Where did it all go wrong?

I wasn’t always wary of horror, and as a child of the 1980s, I watched all the slashers. A favorite was “Nightmare on Elm Street.” I thought it was particularly hilarious when Johnny Depp got sucked into his bed, which then spit him back out as a geyser of blood. That being said, another scene in that movie left me unable to take a bath for years.

As a teenager, I bought a ticket for “Beavis and Butt-Head Do America” and snuck into “Scream” instead, because the cashier was a stickler — I was too young for “Scream’s” R rating. Maybe that was part of the appeal back then, the knowledge that I was doing something I shouldn’t.

I can almost pinpoint the moment everything turned. I watched about five minutes of “Saw,” a movie so popular it spawned several sequels. But instead of feeling some kind of thrill, I was nauseated by the twisted game involving amputated feet. Was this a sign I was evolving into a more empathetic person? Or was I just merely turning into the wimp I was destined to become?

In some ways I blame the rise of torture porn, which many find difficult to watch. (My underage accomplices who joined me for “Scream” had similar experiences, although their transformative films were “Hostel” and 2003’s “The Texas Chainsaw Massacre redux.”) But maybe there’s another explanation for why people age out of horror.

“I think what’s happening in late adolescence is that kids are trying to find out who they are and what they’re about, and so they experiment more widely both in presenting themselves in certain kinds of ways and getting into certain kinds of situations,” Oatley said. “I think movies and other kinds of fiction then are ways of doing this.”

Who’s next?

Some predilections remain unexplained, but one thing is certain: There are more horror films headed our way.

First up is “Insidious: Chapter 2,” the sequel to the 2010 surprise hit, which comes to theaters, appropriately, on Friday the 13th. The movie was co-written by Leigh Whannel and director James Wan, the “Saw” masterminds, and follows a family haunted by terrifying spirits (see review on page 30). The English language adaptation of the 2010 Mexican movie “We Are What We Are,” opening later this month, tells the story of a family whose members follow ancient rituals, including consuming human flesh. And the highly anticipated remake of “Carrie,” starring Chloe Grace Moretz as the outcast with supernatural powers, arrives Oct. 18, just in time for Halloween.

A large group of filmgoers will be drawn like magnets to these movies, and I genuinely hope those brave souls enjoy the petrifying experience. I’ll be hiding under my desk from my editor, who is looking for a reviewer."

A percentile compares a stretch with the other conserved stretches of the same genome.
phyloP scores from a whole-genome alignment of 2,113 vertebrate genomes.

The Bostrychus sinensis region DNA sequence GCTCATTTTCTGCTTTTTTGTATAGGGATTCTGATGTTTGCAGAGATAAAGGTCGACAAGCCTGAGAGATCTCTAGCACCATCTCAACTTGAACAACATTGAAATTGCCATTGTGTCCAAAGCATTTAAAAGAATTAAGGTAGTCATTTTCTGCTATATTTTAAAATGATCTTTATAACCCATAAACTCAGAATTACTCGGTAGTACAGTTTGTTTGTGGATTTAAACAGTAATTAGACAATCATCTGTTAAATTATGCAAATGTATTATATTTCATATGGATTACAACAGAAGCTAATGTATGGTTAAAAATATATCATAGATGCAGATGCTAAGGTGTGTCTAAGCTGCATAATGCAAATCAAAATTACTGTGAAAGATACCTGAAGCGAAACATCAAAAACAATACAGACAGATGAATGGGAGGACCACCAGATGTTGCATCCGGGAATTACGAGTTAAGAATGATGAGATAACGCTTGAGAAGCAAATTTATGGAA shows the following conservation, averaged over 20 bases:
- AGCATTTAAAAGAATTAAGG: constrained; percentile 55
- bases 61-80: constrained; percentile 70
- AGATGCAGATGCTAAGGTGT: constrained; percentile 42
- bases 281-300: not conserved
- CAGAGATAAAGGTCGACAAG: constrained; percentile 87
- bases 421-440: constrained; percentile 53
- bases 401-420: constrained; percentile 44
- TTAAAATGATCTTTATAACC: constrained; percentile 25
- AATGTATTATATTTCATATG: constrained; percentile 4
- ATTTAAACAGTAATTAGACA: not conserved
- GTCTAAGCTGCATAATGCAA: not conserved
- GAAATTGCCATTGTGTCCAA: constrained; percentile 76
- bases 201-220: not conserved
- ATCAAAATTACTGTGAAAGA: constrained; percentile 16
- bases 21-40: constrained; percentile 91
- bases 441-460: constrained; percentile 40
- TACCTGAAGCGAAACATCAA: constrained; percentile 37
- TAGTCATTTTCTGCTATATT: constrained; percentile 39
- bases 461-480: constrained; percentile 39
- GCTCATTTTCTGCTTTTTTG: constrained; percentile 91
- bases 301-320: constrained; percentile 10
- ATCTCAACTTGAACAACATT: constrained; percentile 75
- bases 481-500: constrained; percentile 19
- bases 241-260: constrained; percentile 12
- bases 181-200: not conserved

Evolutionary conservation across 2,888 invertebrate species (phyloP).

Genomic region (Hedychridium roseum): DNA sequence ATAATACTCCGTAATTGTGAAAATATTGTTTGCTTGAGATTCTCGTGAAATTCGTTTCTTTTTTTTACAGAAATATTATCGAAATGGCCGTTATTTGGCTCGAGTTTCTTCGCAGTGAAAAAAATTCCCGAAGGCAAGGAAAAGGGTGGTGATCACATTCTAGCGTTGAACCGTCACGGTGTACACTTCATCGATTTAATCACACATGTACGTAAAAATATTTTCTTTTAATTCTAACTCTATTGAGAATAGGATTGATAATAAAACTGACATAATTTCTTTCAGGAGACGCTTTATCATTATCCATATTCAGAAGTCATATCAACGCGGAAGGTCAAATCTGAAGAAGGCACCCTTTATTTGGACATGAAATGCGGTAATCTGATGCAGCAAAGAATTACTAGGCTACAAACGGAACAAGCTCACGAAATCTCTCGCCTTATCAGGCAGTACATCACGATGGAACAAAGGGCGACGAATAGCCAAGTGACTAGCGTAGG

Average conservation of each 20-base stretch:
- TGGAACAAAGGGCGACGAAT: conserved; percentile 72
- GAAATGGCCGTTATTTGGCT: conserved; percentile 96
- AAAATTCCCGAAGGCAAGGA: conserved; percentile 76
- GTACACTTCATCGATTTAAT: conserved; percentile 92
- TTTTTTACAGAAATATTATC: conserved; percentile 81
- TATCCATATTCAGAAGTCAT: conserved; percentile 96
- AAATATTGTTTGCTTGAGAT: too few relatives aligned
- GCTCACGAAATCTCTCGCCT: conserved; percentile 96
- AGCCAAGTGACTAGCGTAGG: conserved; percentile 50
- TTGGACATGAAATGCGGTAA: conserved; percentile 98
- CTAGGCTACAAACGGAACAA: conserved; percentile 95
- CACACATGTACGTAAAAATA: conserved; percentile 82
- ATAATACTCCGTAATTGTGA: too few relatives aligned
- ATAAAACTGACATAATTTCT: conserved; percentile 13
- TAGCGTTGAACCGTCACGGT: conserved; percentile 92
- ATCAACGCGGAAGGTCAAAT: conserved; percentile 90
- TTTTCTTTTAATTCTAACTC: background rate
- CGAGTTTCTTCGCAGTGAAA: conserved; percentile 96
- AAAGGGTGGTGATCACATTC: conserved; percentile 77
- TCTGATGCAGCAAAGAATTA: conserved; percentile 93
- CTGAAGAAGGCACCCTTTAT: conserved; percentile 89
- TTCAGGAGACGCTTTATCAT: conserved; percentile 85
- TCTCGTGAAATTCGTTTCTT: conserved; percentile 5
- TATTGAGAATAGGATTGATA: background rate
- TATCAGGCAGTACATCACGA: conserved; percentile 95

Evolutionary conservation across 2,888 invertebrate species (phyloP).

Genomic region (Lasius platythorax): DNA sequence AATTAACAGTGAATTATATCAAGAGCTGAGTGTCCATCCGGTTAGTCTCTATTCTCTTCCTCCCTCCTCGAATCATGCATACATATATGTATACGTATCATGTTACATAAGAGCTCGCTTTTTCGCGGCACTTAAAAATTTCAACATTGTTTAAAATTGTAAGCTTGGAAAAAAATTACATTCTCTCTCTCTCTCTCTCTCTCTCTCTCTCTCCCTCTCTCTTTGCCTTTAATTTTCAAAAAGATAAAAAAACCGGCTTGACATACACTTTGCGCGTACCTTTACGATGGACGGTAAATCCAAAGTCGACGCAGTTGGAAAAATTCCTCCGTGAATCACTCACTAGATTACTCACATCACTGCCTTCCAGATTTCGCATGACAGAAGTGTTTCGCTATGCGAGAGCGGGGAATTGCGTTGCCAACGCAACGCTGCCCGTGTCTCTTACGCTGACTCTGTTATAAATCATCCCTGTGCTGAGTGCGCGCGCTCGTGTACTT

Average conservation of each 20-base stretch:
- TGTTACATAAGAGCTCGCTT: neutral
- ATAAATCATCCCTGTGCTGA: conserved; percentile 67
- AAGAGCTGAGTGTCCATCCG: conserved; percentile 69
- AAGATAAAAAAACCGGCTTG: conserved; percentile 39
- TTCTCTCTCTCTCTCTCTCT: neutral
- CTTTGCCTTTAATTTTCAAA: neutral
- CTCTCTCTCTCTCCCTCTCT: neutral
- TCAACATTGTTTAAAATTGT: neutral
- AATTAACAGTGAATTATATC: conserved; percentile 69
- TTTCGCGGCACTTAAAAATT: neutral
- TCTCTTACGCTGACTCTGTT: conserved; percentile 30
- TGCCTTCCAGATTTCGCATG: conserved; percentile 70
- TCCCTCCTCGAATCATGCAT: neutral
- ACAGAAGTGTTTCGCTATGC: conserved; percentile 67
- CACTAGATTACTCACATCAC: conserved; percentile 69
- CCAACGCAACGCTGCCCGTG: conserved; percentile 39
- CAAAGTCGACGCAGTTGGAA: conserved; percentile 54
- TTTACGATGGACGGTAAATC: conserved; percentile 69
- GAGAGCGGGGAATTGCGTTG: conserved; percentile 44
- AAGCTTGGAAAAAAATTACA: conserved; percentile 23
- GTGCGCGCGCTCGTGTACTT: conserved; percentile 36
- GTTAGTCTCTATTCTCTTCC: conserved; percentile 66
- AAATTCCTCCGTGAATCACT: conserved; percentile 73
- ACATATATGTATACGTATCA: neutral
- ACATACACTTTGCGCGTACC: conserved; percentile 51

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Old 09-16-2013, 07:27 PM   #2
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Originally Posted by baggio View Post
Stephanie Merry of the Washington Post decided on sharing her disdain for the genre.
It doesn't sound to me like she is disdainful of the horror genre, but actually finds them too effective. which is kind of an admission of quality on her part (whether she's fully aware of it or not). it's a pretty respectful article, I thought. I might take some small issue with her lumping the fans of films like The Devil Inside and The Exorcist into the same group, but that's about it. Well, that, and referring to the Carrie remake as being "highly anticipated." Ugh.
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Old 09-16-2013, 07:57 PM   #3
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I certainly want to see the Carrie remake.
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Old 09-16-2013, 08:03 PM   #4
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I might take some small issue with her referring to the Carrie remake as being "highly anticipated." Ugh.
Um... she's right on the money there. Facebook is pitching a major tent over it.
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Old 09-16-2013, 08:12 PM   #5
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Saw was about the point when modern horror movies lost me as well. There are still some good ones made, but they are relatively few in number.
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Old 09-16-2013, 08:26 PM   #6
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I'm with her. I have no interest in torture-porn like SAW or HOSTEL and the amount of money you'd have to pay to watch THE HUMAN CENTIPEDE would be in the thousands. The only new horror I watch is the fun stuff like TRICK R' TREAT and THE CABIN IN THE WOODS.